The Prizefighter vs. the Yokel

federer

Sports Saturday

So my tennis idol, Roger Federer, is out of the French Open.  Before the semi-finals. 

Federer’s astounding streak of 23 straight appearances in Grand Slam semi-final matches is one of the great streaks in sports and will never be approached.  (To get a sense of its magnitude, consider that Rod Laver and Ivan Lendl are second with 10 straight appearances each.)  Also unapproachable is the number of his appearances in Grand Slam finals (18 out of the last 20).  And his number of titles (16, to Pete Sampras’s 14).

They won’t be approached, I think, because Federer plays such a beautiful game–maybe the most beautiful game ever– that he doesn’t get injured.  He seems to glide effortlessly around the court, making impossible shots from impossible angles.  His footwork is a thing of beauty.

But because he is a finesse player rather than a power player, in recent years he has been challenged by those giants who pulverize the ball.  Argentine Juan Del Potro, who beat him in the last U.S. Open Final, is one of these.  Another is Robin Soderling, the tall Swede who swung all out against Federer in Tuesday’s match and almost literally pushed him off the court.  It was power against beauty, and power won.  There are other such players coming up through the ranks.


I should mention Rafael Nadal, Federer’s chief competitor, who presents a different kind of challenge.  Nadal is fast and has the amazing ability to track down virtually every ball (and then hit them for winners).  Nadal makes you play a perfect game to beat him.  But the pounding that Nadal’s body takes from his style of play means that he will not last as long, nor win as much, as Federer.  Same for the big men.

The debate over whether Federer or Nadal is greater is one of those endless arguments that reveal as much about the debaters as about the players.  Nadal may have a 14-7 record against Federer, but take away the clay court victories (clay is a slower surface, which favors Nadal’s chasing abilities) and they are close to even.  I agree with those who say that Federer is the greatest all-around tennis player ever while Nadal is the greatest clay-court player ever (although cases can be made for Laver against Federer and Bjorn Borg against Nadal).  Without Nadal, Federer would have won many more Grand Slam tournaments.  Without the Federer-Nadal rivalry, tennis would be a lot less interesting.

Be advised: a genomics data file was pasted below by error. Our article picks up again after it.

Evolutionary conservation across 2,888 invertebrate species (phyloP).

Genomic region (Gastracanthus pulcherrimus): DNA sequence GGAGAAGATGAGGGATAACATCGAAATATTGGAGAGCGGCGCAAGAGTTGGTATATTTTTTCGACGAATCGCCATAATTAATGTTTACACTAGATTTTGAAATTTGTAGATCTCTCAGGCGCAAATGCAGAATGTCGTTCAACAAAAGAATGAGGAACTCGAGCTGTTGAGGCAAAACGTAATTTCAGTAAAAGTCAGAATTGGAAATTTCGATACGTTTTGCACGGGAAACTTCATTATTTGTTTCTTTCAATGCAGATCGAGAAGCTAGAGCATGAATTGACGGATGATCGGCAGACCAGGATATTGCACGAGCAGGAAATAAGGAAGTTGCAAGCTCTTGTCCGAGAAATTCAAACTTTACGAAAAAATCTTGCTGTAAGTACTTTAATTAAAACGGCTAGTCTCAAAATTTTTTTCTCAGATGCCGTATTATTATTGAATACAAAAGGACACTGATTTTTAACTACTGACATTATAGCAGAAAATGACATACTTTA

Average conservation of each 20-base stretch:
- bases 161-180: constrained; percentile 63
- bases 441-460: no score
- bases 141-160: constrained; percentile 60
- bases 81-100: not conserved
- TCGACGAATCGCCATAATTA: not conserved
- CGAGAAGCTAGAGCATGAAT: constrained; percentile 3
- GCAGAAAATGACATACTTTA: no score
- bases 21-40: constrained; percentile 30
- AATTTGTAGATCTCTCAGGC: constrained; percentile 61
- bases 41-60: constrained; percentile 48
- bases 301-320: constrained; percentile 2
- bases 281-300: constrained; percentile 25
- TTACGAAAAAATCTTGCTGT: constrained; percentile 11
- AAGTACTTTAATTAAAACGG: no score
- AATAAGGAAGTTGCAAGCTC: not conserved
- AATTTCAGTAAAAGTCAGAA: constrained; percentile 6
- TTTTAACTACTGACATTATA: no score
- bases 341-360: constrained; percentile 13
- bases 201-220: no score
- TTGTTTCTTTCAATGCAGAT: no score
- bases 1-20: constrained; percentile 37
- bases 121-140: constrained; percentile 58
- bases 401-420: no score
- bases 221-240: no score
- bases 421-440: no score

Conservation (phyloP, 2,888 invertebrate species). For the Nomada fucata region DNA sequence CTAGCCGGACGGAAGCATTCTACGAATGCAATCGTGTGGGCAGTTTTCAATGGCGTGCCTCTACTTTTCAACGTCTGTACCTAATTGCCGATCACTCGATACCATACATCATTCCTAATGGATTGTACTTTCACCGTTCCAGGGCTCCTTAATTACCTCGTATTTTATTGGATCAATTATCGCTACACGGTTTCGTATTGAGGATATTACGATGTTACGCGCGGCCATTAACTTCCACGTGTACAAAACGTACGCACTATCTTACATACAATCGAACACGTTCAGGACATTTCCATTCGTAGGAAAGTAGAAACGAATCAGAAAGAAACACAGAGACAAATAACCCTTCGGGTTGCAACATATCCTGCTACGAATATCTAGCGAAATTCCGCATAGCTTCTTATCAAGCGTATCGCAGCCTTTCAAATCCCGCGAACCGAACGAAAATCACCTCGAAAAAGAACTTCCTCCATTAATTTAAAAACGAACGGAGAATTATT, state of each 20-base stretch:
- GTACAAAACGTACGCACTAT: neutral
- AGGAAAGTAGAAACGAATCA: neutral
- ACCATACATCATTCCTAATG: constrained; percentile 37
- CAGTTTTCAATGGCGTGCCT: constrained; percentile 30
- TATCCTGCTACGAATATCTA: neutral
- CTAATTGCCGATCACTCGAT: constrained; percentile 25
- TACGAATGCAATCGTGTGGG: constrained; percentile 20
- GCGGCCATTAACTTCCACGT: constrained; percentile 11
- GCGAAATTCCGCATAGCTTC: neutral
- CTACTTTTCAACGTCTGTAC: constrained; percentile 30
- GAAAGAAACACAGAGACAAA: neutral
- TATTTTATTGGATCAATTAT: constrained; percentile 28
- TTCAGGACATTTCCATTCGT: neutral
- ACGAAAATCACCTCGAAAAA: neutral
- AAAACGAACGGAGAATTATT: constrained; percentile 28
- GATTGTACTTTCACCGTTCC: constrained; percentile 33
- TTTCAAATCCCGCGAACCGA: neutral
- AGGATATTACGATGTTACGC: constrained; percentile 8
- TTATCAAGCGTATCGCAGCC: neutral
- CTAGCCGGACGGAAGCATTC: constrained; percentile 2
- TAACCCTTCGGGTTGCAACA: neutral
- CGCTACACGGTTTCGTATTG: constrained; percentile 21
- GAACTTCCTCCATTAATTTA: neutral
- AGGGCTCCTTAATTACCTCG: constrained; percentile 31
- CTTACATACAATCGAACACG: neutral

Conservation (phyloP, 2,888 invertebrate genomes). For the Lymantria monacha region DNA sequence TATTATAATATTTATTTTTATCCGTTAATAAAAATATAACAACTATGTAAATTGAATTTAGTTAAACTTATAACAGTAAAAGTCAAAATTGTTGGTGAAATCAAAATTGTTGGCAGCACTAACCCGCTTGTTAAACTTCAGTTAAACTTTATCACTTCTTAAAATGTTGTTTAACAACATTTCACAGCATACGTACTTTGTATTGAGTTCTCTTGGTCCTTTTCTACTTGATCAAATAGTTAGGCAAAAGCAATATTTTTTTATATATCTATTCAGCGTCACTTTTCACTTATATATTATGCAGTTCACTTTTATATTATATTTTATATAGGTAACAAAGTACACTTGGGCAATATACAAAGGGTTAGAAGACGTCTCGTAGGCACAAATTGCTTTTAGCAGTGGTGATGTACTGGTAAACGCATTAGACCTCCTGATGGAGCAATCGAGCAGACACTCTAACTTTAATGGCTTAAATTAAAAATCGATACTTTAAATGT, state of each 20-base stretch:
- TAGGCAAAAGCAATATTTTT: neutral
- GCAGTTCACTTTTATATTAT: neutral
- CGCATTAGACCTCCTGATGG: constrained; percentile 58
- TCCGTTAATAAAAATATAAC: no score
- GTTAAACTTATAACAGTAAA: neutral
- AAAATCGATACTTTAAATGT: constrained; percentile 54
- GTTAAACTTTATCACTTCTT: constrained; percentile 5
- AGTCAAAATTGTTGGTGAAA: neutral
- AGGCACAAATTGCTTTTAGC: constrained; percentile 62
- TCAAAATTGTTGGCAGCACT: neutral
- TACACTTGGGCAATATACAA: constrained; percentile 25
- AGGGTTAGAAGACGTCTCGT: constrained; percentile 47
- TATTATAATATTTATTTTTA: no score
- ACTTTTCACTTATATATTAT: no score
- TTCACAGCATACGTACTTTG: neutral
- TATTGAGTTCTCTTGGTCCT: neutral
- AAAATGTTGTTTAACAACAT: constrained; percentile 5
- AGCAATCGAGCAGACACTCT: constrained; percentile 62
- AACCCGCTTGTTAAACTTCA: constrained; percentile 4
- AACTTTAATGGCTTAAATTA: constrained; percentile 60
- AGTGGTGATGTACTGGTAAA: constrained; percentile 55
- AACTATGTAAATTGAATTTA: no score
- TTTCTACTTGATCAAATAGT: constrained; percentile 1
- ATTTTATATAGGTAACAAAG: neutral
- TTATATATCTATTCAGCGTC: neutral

Watching Federer go down against Soderling, I thought of a passage from Ralph Ellison’s Invisible Man:

Once I saw a prizefighter boxing a yokel. The fighter was swift and amazingly scientific.  His body was one violent flow of rapid rhythmic action.  He hit the yokel a hundred times while the yokel held up his arms in stunned surprise.  But suddenly the yokel, rolling about in the gale of boxing gloves, struck one blow and knocked science, speed and footwork as cold as a well-digger’s posterior.  The smart money hit the canvas.  The long shot got the nod.  The yokel had simply stepped inside of his opponent’s sense of time.

This isn’t an exact description of what happened.  Soderling was not a picture of stunned surprise.  But he did step inside Federer’s sense of time.

I’ve been feeling for a while that Federer is getting slower—after all, he’s almost 29!—and his impeccable footwork and the great timing that it makes possible aren’t there as they have been.  He has more problems than in the past handling balls hit at 140 miles an hour.  Now Federer is still scrambling for position on strokes that he once commanded.  This means that he sometimes hits balls long or wide that once, almost automatically, brushed the line. 

Federer may steal a grand slam tournament here or there, as Pete Sampras did in his final years.  Wimbledon may still be in reach because it favors his lightning-like reflexes.  But I think his dominant years are over.  In the past he was not vulnerable to yokel hitters who bashed the ball.  He is now.

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